As Coal Tattoo reports in “MSHA lost a major ‘pattern of violation’ case against Massey,” the federal mine safety agency was foiled in its effort to place Massey Energy’s Tiller No.1 mine on a pattern of violations. This particular underground coal mine is located in Tazewell, Virginia and had dozens of S&S citations for violating mandatory health and safety standards. S&S violations are NOT nit-picky offenses that you’d shrug your shoulders at—they are serious infractions with a reasonable likelihood that a worker could suffer a serious injury, even death. MSHA inspectors had issued so many S&S violations at the Tiller No. 1 mine that it appeared to be eligible for the agency’s “pattern of violation” (POV) designation. With that label, federal mine inspectors have even greater authority to shut down mining operations if serious violations are found.
In yesterday’s ruling, administrative law judge David Barbour upheld 19 of the 29 S&S violations—in my eyes, a pretty damning indictment of the working conditions at the mine. But under MSHA’s POV criteria, 19 S&S violations are not enough—the magic number was 25. Does anybody (besides Massey Energy and their lawyers) think that more than a dozen violations of this severity isn’t enough to show this company has a pattern of violating health and safety laws??
MSHA chief Joe Main reacted to yesterday’s ruling in a news release, saying:
“As a result of today’s oral decision by Federal Mine Safety and Health Review Commission Judge David Barbour, Massey Energy’s Tiller No. 1 Mine in southwestern Virginia cannot be placed on a pattern of violations by MSHA.”
That’s a pretty misguided sentiment. I wouldn’t blame judge Barbour for MSHA’s own ineffective screening tool for identifying mines that habitually violate the law. Judge Barbour didn’t write the policy. Judge Barbour didn’t decide that a mine like Tiller No. 1 would need 25 S&S violations to meet the POV criteria. The mine can’t be placed on a POV because of MSHA’s own policy—a policy that sets the bar so high for bad actors that even mines with dozens of grievous violations are deemed A-OK.
As MSHNews‘ Ellen Smith reminded me, in a 2008 decision by Judge Barbour commented:
“POV procedures and the policy behind them are little understood by many in industry and the bar, and I include myself among those who have had difficulty comprehending the POV process.”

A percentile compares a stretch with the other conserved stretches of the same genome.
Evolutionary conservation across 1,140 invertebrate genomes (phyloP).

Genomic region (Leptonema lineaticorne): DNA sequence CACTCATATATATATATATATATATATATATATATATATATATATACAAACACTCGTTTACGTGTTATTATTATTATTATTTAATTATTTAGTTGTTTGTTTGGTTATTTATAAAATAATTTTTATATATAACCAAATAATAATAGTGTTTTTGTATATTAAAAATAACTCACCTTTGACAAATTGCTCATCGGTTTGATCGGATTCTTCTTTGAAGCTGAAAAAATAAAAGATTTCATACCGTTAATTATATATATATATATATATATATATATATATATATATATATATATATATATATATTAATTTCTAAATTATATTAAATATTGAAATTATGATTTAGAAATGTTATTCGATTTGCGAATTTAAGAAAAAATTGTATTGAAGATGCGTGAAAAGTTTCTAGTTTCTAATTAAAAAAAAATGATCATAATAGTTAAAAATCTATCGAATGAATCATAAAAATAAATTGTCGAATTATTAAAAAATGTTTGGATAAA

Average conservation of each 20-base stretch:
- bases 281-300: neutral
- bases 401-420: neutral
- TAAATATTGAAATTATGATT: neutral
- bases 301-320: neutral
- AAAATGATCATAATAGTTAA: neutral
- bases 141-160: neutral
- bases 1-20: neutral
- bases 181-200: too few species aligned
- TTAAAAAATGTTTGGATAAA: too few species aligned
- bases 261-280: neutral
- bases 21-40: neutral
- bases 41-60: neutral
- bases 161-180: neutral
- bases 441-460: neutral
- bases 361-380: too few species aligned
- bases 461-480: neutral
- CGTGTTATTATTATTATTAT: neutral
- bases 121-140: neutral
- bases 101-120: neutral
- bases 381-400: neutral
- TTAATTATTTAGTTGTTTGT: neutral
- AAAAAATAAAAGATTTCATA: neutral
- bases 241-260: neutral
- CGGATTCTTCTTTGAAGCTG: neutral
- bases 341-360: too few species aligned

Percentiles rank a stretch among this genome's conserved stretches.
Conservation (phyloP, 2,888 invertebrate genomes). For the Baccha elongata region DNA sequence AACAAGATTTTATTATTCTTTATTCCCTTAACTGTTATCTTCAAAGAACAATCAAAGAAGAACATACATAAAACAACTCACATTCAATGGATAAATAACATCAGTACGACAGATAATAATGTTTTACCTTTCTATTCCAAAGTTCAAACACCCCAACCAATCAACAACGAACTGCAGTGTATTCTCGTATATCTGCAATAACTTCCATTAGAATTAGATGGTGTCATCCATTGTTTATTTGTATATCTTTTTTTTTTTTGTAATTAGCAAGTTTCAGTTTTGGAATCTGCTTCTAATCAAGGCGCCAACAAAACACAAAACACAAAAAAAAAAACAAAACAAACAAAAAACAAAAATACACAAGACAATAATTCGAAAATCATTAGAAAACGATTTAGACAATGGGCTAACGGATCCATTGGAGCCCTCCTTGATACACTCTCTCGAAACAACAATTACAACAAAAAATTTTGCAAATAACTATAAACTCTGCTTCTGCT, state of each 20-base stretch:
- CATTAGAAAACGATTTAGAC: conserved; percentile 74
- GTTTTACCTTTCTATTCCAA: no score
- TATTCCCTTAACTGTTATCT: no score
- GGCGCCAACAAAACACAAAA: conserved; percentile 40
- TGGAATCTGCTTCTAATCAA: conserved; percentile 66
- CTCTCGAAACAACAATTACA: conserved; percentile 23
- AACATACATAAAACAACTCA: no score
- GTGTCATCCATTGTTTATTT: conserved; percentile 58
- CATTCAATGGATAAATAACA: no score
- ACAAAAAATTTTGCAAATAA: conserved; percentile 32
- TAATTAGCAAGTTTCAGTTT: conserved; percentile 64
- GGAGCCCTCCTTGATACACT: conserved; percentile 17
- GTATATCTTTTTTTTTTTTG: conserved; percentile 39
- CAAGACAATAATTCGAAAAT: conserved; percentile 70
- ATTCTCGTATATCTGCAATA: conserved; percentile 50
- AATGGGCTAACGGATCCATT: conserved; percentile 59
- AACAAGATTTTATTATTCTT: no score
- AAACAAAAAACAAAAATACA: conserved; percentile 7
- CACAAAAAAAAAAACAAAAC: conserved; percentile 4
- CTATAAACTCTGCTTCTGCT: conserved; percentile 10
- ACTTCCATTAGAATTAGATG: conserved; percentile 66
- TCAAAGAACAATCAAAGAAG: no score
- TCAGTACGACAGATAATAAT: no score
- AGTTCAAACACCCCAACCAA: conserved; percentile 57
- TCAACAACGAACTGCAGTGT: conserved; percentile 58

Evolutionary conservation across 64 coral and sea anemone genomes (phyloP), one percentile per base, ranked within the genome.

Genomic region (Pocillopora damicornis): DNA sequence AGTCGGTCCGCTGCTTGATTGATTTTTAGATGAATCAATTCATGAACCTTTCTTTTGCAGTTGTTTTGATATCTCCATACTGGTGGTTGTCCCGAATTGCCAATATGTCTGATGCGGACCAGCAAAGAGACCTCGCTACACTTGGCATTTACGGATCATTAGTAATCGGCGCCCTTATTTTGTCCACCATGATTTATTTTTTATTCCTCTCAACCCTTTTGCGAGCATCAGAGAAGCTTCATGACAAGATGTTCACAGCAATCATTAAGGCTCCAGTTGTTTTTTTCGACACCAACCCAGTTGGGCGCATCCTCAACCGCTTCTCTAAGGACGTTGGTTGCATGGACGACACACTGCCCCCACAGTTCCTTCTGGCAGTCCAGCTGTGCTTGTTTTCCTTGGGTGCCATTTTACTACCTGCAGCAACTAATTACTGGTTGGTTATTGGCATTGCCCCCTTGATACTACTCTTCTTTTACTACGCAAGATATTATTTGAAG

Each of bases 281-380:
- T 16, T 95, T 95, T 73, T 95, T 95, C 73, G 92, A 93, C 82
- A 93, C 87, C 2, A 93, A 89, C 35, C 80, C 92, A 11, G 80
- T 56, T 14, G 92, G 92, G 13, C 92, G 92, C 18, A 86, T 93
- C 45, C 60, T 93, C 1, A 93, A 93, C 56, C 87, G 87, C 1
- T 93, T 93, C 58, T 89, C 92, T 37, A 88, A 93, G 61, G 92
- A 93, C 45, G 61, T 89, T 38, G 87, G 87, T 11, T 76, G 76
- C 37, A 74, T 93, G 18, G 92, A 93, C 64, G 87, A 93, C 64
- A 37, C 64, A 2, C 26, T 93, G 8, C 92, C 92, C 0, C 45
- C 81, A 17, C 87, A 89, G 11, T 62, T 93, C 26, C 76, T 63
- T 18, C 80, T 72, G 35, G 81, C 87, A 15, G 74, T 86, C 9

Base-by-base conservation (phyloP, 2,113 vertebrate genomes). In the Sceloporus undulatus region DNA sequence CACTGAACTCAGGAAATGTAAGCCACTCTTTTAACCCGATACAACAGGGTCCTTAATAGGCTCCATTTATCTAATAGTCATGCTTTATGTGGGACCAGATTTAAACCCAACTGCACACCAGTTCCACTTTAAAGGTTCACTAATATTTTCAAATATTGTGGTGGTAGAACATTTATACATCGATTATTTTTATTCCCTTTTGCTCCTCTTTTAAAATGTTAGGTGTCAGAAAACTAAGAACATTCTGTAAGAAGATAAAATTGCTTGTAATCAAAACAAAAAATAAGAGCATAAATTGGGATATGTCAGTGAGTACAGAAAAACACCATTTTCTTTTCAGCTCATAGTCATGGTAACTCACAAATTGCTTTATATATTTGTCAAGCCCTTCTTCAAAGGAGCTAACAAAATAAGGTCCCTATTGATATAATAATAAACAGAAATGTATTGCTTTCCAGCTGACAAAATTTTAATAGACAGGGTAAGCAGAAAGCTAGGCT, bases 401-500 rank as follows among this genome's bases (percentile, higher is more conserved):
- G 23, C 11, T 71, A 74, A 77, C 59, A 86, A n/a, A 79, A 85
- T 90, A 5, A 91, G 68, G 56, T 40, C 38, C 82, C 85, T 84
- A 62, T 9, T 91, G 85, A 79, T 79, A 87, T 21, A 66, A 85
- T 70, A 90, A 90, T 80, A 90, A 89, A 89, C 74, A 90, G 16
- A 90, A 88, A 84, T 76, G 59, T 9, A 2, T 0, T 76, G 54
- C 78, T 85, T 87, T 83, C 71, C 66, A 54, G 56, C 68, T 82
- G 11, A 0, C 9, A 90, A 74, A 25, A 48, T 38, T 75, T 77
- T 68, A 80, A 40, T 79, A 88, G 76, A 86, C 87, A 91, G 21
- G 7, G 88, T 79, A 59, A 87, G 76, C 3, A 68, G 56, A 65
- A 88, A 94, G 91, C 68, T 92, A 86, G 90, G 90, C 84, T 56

One can only ask why MSHA continues to follow the screening criteria established in 2007 under the GW Bush leadership. The Obama/Solis Administration has known for at least a year and a half that the policy doesn’t work, but it’s still on MSHA’s to-do list. The MSHA chief says:
“The result [of the Tiller No. 1 decision] makes clear the need to reform the broken pattern of violations system. …under the current pattern of violations system, no mine has ever been successfully placed into pattern of violations status. …even mine operators with serious safety problems can evade pattern of violations status. The system is broken and we will fix it.”
Sound tough, doesn’t it? But as I wrote last month in “Puzzled by MSHA’s latest reg agenda,”Mr. Main isn’t planning even to propose a change until January 2011. I can’t figure out why it’ll take that long. A policy change like this does not impose new requirements on mine operators and does not require extensive economic or technological feasibility assessments. The change would simply amend the way that MSHA administers its own enforcement program.
Asst. Secretary Main says the system is broken, the Solicitor of Labor says the system is broken, President Obama says the system is broken. MSHA has the power to fix it and they should do so. They don’t need to wait until next year, MSHA should do it now.